Though cash is king, when it comes to buying a home or even renting an apartment, you may need a cosigner to vouch for a loan. "Getting someone else to cosign on anything can be pretty tricky, especially when you already have bad credit," she continues. "You may also be subject to paying high deposits, which can deplete you of cash that could be going toward things like your savings or retirement."
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Your Credit Score: The Ugly
In Perez's case, she was sued for an outstanding debt, and this is a common practice for some lenders as well as medical service providers and property management companies. Accounts that have reached collections stages and wage garnishments can not only deplete your pockets, but they can indeed negatively impact your credit score. A bad credit score can even affect your employment opportunities. "Sometimes employers will run a credit check on you before giving you the job," she says. "If your credit isn't in a good place, they may not extend the offer."
But you can take bad credit and turn your situation around. Perez recommends looking at all your credit reports and disputing anything that might be out of date or inaccurate. Then address the open accounts with balances that are past due. "Get on the phone with your lender. Explain your situation. See if they have a hardship program, and get the information on what that actually looks like. Get those details up front first, and then go from there." Perez also suggests freezing your credit card and pausing on use versus closing them, something that could negatively impact your credit. If possible, remain in communication with companies or lenders you owe to negotiate a plan for resolving your debt. "If you get the no the first time, continue to call to see if you can get yourself on a payment plan. That's better than [the lender] hitting up your credit because you're not making payments."
There are also credit-card debt relief options offered with the understanding that many are facing pandemic-related hardships, and community resources to get help in building budgets or exploring other debt-relief options.
Perez is also a big advocate of finding a way to earn more income via a side hustle and paying down at a pace that takes into account your current lifestyle and necessities. "Make sure you're prioritizing your bills. If you're in a hole and trying to make it out, it's time to put a budget in place and figure out where your money is going."
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'Power Book II: Ghost' Star LaToya Tonodeo Talks Breakout Role And Shooting Her Shot At 50 Cent For An Audition
Actress LaToya Tonodeo demonstrated the power of speaking up as she recently recalled how she secured her breakout role in Starz's Power Book II: Ghost.
The hit show, a spinoff of the original series Power, follows the journey of college student Tariq St. Patrick (Michael Rainey Jr.) as he tries to escape his father's tainted image while running a drug operation.
In Power Book II: Ghost, Tonodeo portrays the role of Diana Tejada, the daughter of former kingpin Lorenzo Tejada and Monet Tejada, played by Mary J. Blige.
The series debuted in 2020 and became an instant hit as viewers were glued to the screen weekly due to its captivating storylines. Power Book II: Ghost is currently in its third season and has been renewed for a fourth.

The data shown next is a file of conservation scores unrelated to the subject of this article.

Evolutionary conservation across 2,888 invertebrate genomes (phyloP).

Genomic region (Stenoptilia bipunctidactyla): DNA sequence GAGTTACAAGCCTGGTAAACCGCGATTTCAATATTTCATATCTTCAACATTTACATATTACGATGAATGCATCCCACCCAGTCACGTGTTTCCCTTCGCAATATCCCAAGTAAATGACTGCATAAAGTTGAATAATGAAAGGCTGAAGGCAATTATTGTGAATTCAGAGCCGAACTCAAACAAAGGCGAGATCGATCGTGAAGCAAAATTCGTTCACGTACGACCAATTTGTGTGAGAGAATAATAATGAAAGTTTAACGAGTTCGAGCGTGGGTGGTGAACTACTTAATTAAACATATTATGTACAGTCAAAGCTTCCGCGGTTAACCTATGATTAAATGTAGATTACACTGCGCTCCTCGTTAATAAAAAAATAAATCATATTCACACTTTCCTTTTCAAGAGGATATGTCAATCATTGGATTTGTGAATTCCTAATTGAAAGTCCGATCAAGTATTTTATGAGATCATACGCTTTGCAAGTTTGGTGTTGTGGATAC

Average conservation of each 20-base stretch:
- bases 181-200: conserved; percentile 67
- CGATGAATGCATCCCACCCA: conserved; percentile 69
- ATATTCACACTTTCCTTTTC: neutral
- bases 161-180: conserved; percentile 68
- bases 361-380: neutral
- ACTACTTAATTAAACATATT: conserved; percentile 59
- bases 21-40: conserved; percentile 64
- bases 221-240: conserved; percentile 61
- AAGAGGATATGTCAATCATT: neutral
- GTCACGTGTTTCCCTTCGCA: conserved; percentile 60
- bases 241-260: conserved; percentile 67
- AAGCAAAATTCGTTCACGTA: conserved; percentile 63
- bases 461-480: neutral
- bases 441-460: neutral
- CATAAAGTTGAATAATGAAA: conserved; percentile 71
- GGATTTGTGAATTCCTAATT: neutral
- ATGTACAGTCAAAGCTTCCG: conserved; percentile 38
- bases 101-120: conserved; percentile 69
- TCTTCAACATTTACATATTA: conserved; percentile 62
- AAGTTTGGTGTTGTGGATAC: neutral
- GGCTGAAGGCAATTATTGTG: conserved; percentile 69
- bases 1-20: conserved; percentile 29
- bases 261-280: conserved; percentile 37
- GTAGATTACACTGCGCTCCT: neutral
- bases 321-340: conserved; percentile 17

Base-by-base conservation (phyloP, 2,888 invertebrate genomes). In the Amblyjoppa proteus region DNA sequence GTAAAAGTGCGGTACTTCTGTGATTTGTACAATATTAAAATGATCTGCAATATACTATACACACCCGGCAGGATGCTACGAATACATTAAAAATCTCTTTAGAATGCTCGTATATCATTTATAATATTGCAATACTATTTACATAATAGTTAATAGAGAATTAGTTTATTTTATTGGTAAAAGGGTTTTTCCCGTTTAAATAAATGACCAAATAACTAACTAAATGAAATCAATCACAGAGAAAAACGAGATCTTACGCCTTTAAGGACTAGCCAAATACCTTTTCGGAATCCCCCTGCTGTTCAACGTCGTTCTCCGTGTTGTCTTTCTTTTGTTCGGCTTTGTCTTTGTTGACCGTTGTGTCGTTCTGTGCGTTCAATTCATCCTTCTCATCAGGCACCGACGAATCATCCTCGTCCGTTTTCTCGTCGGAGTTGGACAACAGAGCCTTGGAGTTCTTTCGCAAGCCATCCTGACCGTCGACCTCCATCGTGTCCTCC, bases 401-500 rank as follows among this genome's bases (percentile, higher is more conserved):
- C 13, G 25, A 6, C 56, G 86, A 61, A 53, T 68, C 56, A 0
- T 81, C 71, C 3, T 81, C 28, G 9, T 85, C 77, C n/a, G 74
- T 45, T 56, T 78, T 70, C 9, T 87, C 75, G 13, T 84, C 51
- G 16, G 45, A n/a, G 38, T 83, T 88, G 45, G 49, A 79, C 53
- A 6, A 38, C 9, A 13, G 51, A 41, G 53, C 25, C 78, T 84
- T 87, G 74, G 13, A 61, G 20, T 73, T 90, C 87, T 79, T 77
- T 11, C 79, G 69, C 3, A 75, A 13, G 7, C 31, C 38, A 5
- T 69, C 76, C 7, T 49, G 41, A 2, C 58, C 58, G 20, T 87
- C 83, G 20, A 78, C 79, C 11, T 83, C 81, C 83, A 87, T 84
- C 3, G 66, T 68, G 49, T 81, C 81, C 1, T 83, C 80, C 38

Although Tonodeo has been a part of the entertainment industry for over a decade by appearing in various television shows and films, the 26-year-old's star shined a lot brighter after landing a role in Power Book II: Ghost.
In an IG Live with xoNecole, Tonodeo opened up about how her dream opportunity came to fruition and the rumor that she boldly asked Power's executive producer, Curtis "50 Cent" Jackson, to participate in one of his projects.
LaToya On Previously Working With 50 Cent
In last month's discussion, Tonodeo revealed that before landing Power Book II: Ghost, she was already working alongside Jackson for his Sony/Crackle series The Oath.
In the show, the actress played the character Tara Byrd. Tonodeo shared that as the red carpet premiere for the first season of The Oath occurred in 2018, she missed her opportunity to connect with Jackson because she was working on another project. But as fate would have it, The Oath was renewed for a second season.
In 2019, as Tonodeo reprised her role in the show and attended the red carpet premiere for the second season, she briefly chatted with Jackson, who at the time acquired the rights to the BMF story.
"Well, what's crazy [is] I was already on a 50 Cent show. So at that premiere, it's called The Oath. It was the season two premiere of The Oath on Sony/ Crackle, and he was there," she said. "Season one, there was a premiere, and 50 Cent attended. I wasn't there because I was doing The Fosters, and I'm like, 'man.' When I got to go to the season two premiere, I saw him, and it was around the time when he got the rights for the BMF story."
The Bold Move That Helped 'Powerbook' Star LaToya Tonodeo Land the Role
LaToya On Asking 50 Cent To Audition For a Role And Landing 'Power Book II: Ghost'
Tonodeo explained that during her conversation with Jackson, she congratulated the mogul on obtaining the rights to the BMF story and expressed her interest in wanting to be a part of the project.
Tonodeo added that although she is unclear if Jackson remembered their encounter or "if it meant anything," when a Power Book II: Ghost role came along, she auditioned and landed the job.
"I was like, 'Oh my God, like I want to be a part of it.' But I don't know why I did it. I just walked over there, and I was like, 'Hey, congratulations on getting the rights. I would love to audition.' I don't know why I did that. I don't even know if it meant anything or if he remembers or not. I do know that I did my thing in the audition, so yeah, we are here now," she stated.
Either way, with that story, Tonodeo has displayed the perfect example of "closed mouths don't get fed."
Power Book II: Ghost is now streaming on Starz.
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Feature image by Jamie McCarthy/Getty Images for STARZ